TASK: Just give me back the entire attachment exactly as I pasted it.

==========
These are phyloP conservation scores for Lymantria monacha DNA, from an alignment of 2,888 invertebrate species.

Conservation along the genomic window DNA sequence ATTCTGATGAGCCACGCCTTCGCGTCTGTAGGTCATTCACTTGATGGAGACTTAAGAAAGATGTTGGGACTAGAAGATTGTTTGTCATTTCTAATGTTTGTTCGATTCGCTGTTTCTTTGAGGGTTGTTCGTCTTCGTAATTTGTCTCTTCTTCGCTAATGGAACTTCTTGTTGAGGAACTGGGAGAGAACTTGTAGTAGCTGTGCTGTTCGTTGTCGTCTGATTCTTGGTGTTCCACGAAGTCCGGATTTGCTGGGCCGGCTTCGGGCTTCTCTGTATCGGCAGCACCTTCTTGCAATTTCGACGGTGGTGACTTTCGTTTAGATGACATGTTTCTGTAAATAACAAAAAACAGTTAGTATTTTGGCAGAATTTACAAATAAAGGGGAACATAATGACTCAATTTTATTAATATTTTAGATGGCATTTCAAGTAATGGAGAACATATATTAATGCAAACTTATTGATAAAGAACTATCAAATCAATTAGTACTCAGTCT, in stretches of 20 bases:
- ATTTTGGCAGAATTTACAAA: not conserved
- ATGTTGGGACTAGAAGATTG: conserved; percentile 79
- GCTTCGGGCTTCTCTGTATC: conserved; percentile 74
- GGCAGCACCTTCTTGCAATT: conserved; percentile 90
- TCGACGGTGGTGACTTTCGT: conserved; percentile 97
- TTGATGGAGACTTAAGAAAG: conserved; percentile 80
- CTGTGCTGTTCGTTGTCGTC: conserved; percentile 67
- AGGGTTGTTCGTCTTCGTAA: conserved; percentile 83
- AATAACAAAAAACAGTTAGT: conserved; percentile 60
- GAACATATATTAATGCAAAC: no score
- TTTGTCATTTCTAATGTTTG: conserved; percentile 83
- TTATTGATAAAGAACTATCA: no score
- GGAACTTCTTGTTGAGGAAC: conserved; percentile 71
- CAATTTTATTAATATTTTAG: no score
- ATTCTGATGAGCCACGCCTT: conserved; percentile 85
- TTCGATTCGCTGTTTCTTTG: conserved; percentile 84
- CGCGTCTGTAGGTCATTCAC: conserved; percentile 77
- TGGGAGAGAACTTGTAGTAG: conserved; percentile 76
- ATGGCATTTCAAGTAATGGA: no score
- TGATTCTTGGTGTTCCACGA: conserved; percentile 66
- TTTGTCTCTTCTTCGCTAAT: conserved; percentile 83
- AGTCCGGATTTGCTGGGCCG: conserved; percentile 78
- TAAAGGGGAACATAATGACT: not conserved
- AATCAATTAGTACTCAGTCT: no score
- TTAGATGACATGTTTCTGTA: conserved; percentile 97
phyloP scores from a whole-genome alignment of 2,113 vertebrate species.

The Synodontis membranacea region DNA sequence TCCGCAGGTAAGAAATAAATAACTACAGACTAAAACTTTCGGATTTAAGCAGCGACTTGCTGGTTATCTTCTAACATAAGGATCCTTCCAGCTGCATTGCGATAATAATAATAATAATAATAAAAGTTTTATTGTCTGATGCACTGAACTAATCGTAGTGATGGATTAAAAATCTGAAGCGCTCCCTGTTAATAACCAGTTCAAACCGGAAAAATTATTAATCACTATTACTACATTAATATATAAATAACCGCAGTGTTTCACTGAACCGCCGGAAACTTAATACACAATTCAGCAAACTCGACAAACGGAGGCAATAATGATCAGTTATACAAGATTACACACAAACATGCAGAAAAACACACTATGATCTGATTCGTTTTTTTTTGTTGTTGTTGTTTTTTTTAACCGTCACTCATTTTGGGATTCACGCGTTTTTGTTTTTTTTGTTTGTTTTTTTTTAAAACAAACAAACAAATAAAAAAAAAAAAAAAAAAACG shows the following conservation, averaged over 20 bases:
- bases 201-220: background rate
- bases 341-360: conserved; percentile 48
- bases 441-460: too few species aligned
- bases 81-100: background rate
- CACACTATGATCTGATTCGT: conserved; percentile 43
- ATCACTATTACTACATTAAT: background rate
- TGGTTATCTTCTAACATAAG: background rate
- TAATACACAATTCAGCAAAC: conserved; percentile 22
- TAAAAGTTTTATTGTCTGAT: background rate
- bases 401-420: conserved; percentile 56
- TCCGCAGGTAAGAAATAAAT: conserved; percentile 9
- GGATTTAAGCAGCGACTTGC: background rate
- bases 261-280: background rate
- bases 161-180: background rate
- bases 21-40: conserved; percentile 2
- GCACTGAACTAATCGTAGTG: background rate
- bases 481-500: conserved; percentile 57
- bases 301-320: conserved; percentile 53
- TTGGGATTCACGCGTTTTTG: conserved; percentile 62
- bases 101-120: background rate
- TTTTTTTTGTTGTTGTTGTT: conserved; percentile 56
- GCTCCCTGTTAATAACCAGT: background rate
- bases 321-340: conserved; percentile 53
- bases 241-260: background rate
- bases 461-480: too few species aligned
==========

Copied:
These are phyloP conservation scores for Lymantria monacha DNA, from an alignment of 2,888 invertebrate species.

Conservation along the genomic window DNA sequence ATTCTGATGAGCCACGCCTTCGCGTCTGTAGGTCATTCACTTGATGGAGACTTAAGAAAGATGTTGGGACTAGAAGATTGTTTGTCATTTCTAATGTTTGTTCGATTCGCTGTTTCTTTGAGGGTTGTTCGTCTTCGTAATTTGTCTCTTCTTCGCTAATGGAACTTCTTGTTGAGGAACTGGGAGAGAACTTGTAGTAGCTGTGCTGTTCGTTGTCGTCTGATTCTTGGTGTTCCACGAAGTCCGGATTTGCTGGGCCGGCTTCGGGCTTCTCTGTATCGGCAGCACCTTCTTGCAATTTCGACGGTGGTGACTTTCGTTTAGATGACATGTTTCTGTAAATAACAAAAAACAGTTAGTATTTTGGCAGAATTTACAAATAAAGGGGAACATAATGACTCAATTTTATTAATATTTTAGATGGCATTTCAAGTAATGGAGAACATATATTAATGCAAACTTATTGATAAAGAACTATCAAATCAATTAGTACTCAGTCT, in stretches of 20 bases:
- ATTTTGGCAGAATTTACAAA: not conserved
- ATGTTGGGACTAGAAGATTG: conserved; percentile 79
- GCTTCGGGCTTCTCTGTATC: conserved; percentile 74
- GGCAGCACCTTCTTGCAATT: conserved; percentile 90
- TCGACGGTGGTGACTTTCGT: conserved; percentile 97
- TTGATGGAGACTTAAGAAAG: conserved; percentile 80
- CTGTGCTGTTCGTTGTCGTC: conserved; percentile 67
- AGGGTTGTTCGTCTTCGTAA: conserved; percentile 83
- AATAACAAAAAACAGTTAGT: conserved; percentile 60
- GAACATATATTAATGCAAAC: no score
- TTTGTCATTTCTAATGTTTG: conserved; percentile 83
- TTATTGATAAAGAACTATCA: no score
- GGAACTTCTTGTTGAGGAAC: conserved; percentile 71
- CAATTTTATTAATATTTTAG: no score
- ATTCTGATGAGCCACGCCTT: conserved; percentile 85
- TTCGATTCGCTGTTTCTTTG: conserved; percentile 84
- CGCGTCTGTAGGTCATTCAC: conserved; percentile 77
- TGGGAGAGAACTTGTAGTAG: conserved; percentile 76
- ATGGCATTTCAAGTAATGGA: no score
- TGATTCTTGGTGTTCCACGA: conserved; percentile 66
- TTTGTCTCTTCTTCGCTAAT: conserved; percentile 83
- AGTCCGGATTTGCTGGGCCG: conserved; percentile 78
- TAAAGGGGAACATAATGACT: not conserved
- AATCAATTAGTACTCAGTCT: no score
- TTAGATGACATGTTTCTGTA: conserved; percentile 97
phyloP scores from a whole-genome alignment of 2,113 vertebrate species.

The Synodontis membranacea region DNA sequence TCCGCAGGTAAGAAATAAATAACTACAGACTAAAACTTTCGGATTTAAGCAGCGACTTGCTGGTTATCTTCTAACATAAGGATCCTTCCAGCTGCATTGCGATAATAATAATAATAATAATAAAAGTTTTATTGTCTGATGCACTGAACTAATCGTAGTGATGGATTAAAAATCTGAAGCGCTCCCTGTTAATAACCAGTTCAAACCGGAAAAATTATTAATCACTATTACTACATTAATATATAAATAACCGCAGTGTTTCACTGAACCGCCGGAAACTTAATACACAATTCAGCAAACTCGACAAACGGAGGCAATAATGATCAGTTATACAAGATTACACACAAACATGCAGAAAAACACACTATGATCTGATTCGTTTTTTTTTGTTGTTGTTGTTTTTTTTAACCGTCACTCATTTTGGGATTCACGCGTTTTTGTTTTTTTTGTTTGTTTTTTTTTAAAACAAACAAACAAATAAAAAAAAAAAAAAAAAAACG shows the following conservation, averaged over 20 bases:
- bases 201-220: background rate
- bases 341-360: conserved; percentile 48
- bases 441-460: too few species aligned
- bases 81-100: background rate
- CACACTATGATCTGATTCGT: conserved; percentile 43
- ATCACTATTACTACATTAAT: background rate
- TGGTTATCTTCTAACATAAG: background rate
- TAATACACAATTCAGCAAAC: conserved; percentile 22
- TAAAAGTTTTATTGTCTGAT: background rate
- bases 401-420: conserved; percentile 56
- TCCGCAGGTAAGAAATAAAT: conserved; percentile 9
- GGATTTAAGCAGCGACTTGC: background rate
- bases 261-280: background rate
- bases 161-180: background rate
- bases 21-40: conserved; percentile 2
- GCACTGAACTAATCGTAGTG: background rate
- bases 481-500: conserved; percentile 57
- bases 301-320: conserved; percentile 53
- TTGGGATTCACGCGTTTTTG: conserved; percentile 62
- bases 101-120: background rate
- TTTTTTTTGTTGTTGTTGTT: conserved; percentile 56
- GCTCCCTGTTAATAACCAGT: background rate
- bases 321-340: conserved; percentile 53
- bases 241-260: background rate
- bases 461-480: too few species aligned